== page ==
finds evidence of depressed investment and trade in countries facing the uncertainty of higher tariff rates on their exports.
It would not be unusual for Mexico to raise MFN tariffs, taking advantage of high bindings governing its trade. Mexico’s average tariff rose from 13 percent in 1995 to more than 18 percent in the early 2000s when tariffs increased by 50 percent or more on some agricultural products. Car parts and textiles and apparel also faced steep tariff hikes. Eventually, the increase in external protection created large preferences for NAFTA goods, which was costly for the Mexican economy. Importers were shifting to U.S. goods, even when the United States was not the lowest cost producer and imports from the United States did not bring in tariff revenue. Research
shows that this so-called trade diversion encouraged unilateral trade liberalization to ensure that imports external to trade agreements were not cut off.
Given the large and well-documented
benefits from low trade barriers, particularly those stemming from access to a wider variety of imported intermediate inputs and lower prices of intermediate inputs
, it would not be in Mexico’s interest to raise all of its MFN tariffs to their bound rates. But Mexico has the flexibility to do so, and may choose to do so on some products in the absence of NAFTA. MFN tariff hikes, which are nondiscriminatory, could disproportionately affect the United States because Mexico has other free trade agreements. The vast majority of Mexico’s imports enter duty free as a result of its nineteen trade agreements
. If MFN tariffs were increased on products available from other free trade partners and the United States, only other trade agreement partners would be protected if U.S. exporters were not insured with NAFTA. For example, Mexico’s bound rate on steel is 35 percent. Mexico accounts for 30 percent of U.S. steel exports, but it could turn to many alternative suppliers, damaging U.S. exports, with little (if any) additional cost to Mexican steel importers.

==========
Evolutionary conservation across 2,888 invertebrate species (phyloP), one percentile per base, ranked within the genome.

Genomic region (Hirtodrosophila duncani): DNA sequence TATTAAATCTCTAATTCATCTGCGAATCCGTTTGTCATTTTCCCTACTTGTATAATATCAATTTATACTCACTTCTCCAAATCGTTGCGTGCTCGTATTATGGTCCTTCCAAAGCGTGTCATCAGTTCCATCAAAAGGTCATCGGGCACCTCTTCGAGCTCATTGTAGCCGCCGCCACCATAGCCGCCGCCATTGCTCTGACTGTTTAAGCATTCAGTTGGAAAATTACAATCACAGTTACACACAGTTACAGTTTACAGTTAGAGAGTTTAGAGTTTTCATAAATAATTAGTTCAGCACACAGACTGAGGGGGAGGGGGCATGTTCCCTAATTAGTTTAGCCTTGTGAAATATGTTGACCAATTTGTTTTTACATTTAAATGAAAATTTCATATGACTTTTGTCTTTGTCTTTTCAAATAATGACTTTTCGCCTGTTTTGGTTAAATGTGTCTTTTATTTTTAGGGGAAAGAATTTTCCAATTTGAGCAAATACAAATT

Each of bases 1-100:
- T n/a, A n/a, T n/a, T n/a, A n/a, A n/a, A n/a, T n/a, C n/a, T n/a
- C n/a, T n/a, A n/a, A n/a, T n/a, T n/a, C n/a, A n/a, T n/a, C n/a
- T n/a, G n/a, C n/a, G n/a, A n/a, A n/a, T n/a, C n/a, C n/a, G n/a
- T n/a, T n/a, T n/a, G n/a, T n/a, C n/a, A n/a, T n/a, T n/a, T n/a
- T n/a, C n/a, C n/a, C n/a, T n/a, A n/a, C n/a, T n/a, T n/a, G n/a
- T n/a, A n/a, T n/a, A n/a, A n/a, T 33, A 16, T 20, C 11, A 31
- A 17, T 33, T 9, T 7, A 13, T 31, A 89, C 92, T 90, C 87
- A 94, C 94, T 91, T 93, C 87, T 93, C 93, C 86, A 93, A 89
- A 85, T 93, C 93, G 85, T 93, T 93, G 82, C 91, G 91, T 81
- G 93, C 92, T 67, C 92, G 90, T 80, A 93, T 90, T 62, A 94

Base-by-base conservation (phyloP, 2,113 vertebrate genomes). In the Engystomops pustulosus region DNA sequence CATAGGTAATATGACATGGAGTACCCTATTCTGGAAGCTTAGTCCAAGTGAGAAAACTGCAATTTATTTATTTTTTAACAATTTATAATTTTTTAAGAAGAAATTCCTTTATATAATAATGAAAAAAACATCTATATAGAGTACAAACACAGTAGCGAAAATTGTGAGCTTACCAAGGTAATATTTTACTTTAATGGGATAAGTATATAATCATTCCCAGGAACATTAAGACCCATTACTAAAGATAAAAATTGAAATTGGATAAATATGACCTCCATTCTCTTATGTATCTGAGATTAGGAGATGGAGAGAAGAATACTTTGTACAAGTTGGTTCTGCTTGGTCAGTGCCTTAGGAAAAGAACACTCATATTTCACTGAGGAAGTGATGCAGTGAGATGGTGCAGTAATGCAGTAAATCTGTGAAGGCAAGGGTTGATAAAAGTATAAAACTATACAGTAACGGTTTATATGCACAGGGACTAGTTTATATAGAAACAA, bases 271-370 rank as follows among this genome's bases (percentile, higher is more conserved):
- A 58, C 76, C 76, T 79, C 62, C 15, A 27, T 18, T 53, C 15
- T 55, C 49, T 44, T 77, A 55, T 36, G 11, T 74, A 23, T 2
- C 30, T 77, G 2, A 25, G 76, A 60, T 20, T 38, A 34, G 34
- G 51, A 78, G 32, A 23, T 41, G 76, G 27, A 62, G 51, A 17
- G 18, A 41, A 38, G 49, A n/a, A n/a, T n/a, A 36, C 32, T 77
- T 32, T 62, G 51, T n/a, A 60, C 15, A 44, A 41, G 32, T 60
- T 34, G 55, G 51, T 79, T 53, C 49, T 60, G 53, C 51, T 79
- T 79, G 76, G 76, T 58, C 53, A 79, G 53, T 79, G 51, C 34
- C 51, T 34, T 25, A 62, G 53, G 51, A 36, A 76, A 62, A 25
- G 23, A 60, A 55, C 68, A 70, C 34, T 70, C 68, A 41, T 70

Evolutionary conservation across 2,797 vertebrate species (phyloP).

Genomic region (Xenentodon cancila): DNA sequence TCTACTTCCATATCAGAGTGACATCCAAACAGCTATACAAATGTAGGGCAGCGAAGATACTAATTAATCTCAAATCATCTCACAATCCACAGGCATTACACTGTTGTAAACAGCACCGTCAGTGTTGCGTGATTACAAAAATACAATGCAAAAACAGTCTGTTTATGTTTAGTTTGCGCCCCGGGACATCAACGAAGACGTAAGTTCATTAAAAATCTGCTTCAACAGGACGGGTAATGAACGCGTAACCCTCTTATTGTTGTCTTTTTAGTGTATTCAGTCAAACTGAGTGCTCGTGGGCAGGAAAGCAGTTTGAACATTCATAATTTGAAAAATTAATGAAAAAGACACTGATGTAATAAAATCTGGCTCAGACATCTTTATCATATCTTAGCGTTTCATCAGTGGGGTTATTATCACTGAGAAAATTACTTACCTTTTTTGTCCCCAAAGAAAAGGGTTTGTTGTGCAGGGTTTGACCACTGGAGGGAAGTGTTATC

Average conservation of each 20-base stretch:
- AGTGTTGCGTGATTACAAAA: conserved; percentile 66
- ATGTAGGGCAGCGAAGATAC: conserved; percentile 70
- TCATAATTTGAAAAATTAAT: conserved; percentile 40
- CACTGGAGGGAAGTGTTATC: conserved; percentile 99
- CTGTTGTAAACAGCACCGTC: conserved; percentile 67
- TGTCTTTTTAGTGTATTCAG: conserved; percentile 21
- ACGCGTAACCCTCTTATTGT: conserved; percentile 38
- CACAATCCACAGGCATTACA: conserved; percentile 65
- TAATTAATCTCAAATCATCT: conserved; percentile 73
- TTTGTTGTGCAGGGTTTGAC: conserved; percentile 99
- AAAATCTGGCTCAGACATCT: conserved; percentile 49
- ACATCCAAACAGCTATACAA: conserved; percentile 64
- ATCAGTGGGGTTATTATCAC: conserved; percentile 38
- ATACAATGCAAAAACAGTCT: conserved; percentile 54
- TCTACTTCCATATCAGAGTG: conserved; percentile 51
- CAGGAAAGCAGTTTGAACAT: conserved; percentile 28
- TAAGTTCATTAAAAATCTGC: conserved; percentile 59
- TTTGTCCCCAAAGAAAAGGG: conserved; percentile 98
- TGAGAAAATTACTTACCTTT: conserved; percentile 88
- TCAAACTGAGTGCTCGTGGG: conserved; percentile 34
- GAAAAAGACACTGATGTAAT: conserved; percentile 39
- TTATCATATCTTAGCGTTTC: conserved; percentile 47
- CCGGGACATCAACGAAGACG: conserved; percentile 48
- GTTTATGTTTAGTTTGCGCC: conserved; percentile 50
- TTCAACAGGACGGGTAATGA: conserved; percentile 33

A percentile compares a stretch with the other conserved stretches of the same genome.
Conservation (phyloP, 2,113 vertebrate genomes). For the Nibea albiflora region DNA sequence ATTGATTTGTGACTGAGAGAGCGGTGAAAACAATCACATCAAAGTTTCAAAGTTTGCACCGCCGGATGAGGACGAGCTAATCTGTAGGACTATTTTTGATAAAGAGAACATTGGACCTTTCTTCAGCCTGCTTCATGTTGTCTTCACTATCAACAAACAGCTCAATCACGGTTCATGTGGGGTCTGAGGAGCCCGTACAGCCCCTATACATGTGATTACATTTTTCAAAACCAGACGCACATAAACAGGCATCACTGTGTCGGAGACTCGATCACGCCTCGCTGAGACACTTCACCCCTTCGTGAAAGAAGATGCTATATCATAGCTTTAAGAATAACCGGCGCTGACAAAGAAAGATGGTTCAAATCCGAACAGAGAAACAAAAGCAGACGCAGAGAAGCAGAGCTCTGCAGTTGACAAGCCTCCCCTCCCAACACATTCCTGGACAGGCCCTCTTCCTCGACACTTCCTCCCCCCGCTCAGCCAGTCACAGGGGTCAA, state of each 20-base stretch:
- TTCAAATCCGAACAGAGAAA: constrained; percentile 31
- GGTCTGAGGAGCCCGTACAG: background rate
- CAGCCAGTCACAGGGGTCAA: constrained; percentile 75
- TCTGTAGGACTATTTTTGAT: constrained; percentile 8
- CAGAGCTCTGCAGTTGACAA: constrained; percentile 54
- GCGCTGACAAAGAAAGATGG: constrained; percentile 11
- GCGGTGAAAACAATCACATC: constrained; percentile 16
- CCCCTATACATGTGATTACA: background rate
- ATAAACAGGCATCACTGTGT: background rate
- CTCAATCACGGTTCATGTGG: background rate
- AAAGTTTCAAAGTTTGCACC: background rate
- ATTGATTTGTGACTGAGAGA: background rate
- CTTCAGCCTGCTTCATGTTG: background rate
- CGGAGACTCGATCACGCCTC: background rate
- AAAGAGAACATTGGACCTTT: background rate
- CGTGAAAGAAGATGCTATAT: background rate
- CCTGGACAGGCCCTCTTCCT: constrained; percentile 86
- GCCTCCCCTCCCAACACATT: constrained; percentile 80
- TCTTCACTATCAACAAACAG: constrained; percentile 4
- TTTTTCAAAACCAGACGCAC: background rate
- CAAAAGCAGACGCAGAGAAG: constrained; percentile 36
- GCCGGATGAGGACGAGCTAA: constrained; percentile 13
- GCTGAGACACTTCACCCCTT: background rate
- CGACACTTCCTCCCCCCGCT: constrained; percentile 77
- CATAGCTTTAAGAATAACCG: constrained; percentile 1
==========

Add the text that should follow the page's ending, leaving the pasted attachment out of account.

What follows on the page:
In another example of the potential harm to U.S. interests, it is worth recalling that NAFTA’s liberalization of U.S. corn exports
was strongly opposed by Mexican growers twenty-five years ago. The bound rate on corn—one of the largest U.S. exports to Mexico and a crop considered to be a national heritage in Mexico—is 37 percent. Thus Mexico could raise its tariff on U.S.-grown corn to 37 percent without breaching any international rules.
Put simply, Mexico has a lot of room to raise tariffs, up to its bound rates of about 35 percent. In contrast, the United States has less room to adjust its tariff rates without breaching WTO rules because the U.S. MFN tariff rates of about 4 percent are already at their bound rates. Thus, for U.S. exporters, NAFTA offers a valuable insurance policy against Mexican tariff hikes.
The views expressed in this post are those of the authors and do not necessarily reflect the position of the Federal Reserve Bank of New York or the Federal Reserve System. Any errors or omissions are the responsibility of the authors.